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Pacific Islands Development Program, East-West Center

With Support From Center for Pacific Islands Studies, University of Hawai‘i


MEC To ‘Revolutionize’ Access To Solar Power In Marshalls
Plan involves affordable units, increased energy production

By Giff Johnson

SAIPAN, CNMI (Marianas Variety, Jan. 25, 2013) – The first-ever plan to provide solar power to households on Majuro and Ebeye could be rolled out before the end of this year.

The Marshalls Energy Co. (MEC), the government’s national utility agency, is spearheading a two-pronged program that expects to offer financing for household solar equipment as well as support a "solar to grid" power development to reduce the utility’s dependence on diesel to produce power.

"We will revolutionize the region with this project," said MEC general manager David Paul. It is a first for large-scale household solar unit use in urban areas in the region, he said. To date, millions of dollars worth of solar equipment supplied by Taiwan and the European Union has been installed on remote islands in the Marshalls.

Paul said the government utility company is in the preliminary stage of securing money for a revolving loan fund to support home solar units. These would be offered to households in the two urban centers of Majuro and Ebeye, as well as in the sub-centers of Jaluit and Wotje to help people reduce their energy costs. MEC has gained support from the cabinet and is seeking an initial $2 million to initiate the plan from the Taiwan government, which is receptive to the plan, he said.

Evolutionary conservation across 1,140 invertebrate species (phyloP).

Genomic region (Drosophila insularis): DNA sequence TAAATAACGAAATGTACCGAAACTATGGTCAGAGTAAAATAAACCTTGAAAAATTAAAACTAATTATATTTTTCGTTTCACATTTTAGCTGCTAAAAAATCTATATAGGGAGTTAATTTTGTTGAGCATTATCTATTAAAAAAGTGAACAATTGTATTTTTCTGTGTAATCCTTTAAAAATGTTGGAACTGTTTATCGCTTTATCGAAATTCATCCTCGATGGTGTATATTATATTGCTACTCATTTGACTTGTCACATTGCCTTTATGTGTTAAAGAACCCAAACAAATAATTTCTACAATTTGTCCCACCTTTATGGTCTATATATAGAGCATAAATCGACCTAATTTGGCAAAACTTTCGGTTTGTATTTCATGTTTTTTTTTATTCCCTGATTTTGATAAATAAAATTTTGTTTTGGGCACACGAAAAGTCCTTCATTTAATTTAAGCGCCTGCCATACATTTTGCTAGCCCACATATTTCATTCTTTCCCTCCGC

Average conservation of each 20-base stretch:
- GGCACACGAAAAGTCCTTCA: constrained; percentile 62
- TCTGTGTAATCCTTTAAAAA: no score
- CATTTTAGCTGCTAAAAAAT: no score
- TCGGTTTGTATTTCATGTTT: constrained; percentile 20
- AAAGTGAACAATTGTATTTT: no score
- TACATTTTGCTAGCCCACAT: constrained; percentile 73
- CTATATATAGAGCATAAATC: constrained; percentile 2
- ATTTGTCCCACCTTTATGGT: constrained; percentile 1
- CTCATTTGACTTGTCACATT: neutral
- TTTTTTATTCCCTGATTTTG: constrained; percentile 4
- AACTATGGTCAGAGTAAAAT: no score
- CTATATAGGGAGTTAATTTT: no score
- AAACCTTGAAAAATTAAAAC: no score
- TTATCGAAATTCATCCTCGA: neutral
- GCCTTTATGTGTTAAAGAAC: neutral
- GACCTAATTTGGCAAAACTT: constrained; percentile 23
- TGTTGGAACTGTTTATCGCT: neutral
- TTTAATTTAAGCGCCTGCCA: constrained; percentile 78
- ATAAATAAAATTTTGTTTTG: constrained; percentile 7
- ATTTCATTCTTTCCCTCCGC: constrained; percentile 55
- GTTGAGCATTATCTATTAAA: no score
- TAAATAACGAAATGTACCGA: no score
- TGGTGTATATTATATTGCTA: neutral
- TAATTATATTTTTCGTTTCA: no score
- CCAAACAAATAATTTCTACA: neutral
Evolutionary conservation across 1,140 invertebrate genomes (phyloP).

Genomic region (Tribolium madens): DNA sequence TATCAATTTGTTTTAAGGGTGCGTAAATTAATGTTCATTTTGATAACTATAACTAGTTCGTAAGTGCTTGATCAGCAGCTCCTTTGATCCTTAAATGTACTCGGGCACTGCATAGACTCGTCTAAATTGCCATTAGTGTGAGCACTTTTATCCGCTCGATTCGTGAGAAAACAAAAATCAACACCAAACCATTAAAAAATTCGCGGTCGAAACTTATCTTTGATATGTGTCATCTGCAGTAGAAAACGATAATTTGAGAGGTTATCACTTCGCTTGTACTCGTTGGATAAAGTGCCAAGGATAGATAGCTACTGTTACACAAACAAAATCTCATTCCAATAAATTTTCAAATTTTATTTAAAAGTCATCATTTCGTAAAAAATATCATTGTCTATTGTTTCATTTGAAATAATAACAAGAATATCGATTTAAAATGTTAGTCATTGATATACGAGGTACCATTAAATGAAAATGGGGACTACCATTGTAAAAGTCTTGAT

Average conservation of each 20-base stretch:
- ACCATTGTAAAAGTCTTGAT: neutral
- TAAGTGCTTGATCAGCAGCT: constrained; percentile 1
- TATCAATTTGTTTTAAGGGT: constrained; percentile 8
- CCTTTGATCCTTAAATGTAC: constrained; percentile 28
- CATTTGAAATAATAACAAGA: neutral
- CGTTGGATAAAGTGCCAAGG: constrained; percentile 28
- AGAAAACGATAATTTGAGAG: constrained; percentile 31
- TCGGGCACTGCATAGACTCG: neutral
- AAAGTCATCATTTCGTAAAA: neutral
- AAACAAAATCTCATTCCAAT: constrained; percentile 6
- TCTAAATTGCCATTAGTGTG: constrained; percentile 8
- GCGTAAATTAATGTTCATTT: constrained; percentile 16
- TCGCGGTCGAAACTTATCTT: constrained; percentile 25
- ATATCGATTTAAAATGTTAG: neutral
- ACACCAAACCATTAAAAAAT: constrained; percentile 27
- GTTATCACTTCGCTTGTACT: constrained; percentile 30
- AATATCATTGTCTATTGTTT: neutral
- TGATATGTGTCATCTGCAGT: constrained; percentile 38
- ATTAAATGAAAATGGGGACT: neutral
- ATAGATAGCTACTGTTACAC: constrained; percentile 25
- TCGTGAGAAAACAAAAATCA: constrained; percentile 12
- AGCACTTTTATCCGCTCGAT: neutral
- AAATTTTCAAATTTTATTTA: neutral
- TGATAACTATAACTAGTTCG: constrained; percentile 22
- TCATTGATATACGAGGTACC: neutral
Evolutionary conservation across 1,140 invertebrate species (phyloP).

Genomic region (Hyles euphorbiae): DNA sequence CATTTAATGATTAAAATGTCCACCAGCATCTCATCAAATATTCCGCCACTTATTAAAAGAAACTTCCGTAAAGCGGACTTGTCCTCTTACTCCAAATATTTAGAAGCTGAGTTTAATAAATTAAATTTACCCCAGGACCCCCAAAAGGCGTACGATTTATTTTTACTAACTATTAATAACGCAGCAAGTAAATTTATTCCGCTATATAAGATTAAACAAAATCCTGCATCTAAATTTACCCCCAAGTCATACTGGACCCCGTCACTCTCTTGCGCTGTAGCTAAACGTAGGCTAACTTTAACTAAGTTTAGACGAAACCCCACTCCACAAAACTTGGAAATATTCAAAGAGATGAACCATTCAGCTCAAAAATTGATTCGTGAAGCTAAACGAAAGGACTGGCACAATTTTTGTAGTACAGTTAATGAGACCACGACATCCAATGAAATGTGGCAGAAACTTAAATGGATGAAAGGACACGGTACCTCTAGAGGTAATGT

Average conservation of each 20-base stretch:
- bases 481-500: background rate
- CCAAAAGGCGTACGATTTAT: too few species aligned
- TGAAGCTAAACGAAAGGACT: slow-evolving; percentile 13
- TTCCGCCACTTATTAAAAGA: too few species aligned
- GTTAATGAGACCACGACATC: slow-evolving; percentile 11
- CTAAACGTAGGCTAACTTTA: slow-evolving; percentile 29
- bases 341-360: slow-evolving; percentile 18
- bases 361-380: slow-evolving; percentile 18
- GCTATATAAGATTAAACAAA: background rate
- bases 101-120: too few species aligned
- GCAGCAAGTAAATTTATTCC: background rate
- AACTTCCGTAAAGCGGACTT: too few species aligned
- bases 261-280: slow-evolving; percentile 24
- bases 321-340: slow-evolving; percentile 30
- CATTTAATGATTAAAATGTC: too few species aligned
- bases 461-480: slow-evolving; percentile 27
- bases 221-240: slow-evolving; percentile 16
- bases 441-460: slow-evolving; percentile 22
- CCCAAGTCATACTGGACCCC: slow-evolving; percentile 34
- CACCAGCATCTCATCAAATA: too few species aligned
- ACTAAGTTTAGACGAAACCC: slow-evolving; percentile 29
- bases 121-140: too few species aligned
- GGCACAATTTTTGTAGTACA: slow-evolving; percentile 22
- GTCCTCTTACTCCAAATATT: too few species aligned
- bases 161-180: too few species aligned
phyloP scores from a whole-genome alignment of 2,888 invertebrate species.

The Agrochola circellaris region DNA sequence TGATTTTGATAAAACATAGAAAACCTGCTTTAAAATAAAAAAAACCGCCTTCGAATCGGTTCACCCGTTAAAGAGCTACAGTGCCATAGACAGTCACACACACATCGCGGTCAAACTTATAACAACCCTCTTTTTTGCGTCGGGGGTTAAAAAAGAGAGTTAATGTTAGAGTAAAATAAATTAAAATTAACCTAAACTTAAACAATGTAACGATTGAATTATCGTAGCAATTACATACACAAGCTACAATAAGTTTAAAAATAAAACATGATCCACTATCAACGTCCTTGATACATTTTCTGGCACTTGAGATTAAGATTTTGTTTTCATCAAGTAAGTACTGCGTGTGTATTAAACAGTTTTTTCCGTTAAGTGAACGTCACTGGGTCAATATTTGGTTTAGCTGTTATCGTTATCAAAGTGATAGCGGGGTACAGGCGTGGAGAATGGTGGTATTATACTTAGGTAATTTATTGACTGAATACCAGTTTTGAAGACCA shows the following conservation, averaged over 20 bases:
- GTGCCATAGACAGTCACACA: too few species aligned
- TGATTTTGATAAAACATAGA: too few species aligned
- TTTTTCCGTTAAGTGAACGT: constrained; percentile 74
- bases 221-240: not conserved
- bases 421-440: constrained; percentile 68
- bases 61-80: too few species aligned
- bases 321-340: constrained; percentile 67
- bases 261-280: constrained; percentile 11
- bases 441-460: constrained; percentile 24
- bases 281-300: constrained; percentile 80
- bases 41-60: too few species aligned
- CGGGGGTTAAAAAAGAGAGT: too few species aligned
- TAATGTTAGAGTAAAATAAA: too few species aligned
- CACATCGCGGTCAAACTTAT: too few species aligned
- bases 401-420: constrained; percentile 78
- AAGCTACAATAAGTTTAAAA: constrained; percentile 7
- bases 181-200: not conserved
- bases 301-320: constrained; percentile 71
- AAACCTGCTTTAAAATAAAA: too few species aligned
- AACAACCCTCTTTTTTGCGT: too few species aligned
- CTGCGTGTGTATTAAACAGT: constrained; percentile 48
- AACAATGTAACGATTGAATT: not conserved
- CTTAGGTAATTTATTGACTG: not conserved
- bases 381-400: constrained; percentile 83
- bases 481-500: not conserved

The idea is to offer several different-sized home solar packages to meet the needs of households in the Marshall Islands. The cost of the equipment would range from $11,000 to $25,000 and would be funded by a low-interest loan.

"People may say they can’t afford it, but the money to pay for it will come from their power savings," he said. These units can cut people’s power costs in half and the savings can be used to pay for the equipment. "This will improve economics at the household level," he said. The user will choose the solar system that best fits their needs, and loan funding will be provided to purchase it, he said. The aim is to work with Marshall Islands Development Bank, which will operate the loan fund. A key point is that to be eligible, all applicants must participate in training so they are certified to use and maintain their solar equipment.

The second project aims to install a large number of solar panels on Majuro and Ebeye that will be linked to the power grid distribution system, reducing the utility company’s use of diesel fuel to produce power. MEC is looking to finance the solar-to-grid project through United States government sources.

The plan is for a total of one megawatt of power — 800 kilowatts for Majuro, 200 for Ebeye — to be produced from solar. He said they are looking at options such as installing panels on public elementary school roofs in similar fashion to a Japan-supported solar project that installed solar panels on the roof of Majuro Hospital. The Japan-provided system is providing about 200 kilowatt hours of electricity daily into MEC’s grid. "It will save MEC 100,000 gallons of diesel a year," he said.

This level of solar use will not compromise the utility’s ability to provide power through diesel generation on days when it is cloudy or other weather conditions disrupt the solar system.

MEC usually runs two generators daily to supply Majuro with electricity. Combining this project with the Japan-provided solar system will produce one megawatt of power from the sun. "This is perfect for Majuro’s power demand," he said. "It is the right blend."

MEC will continue running two engines, but at a lower level once the solar comes on line, saving on fuel use. "But if there is rain, it will be easy to pick up the slack without any problems," he said.

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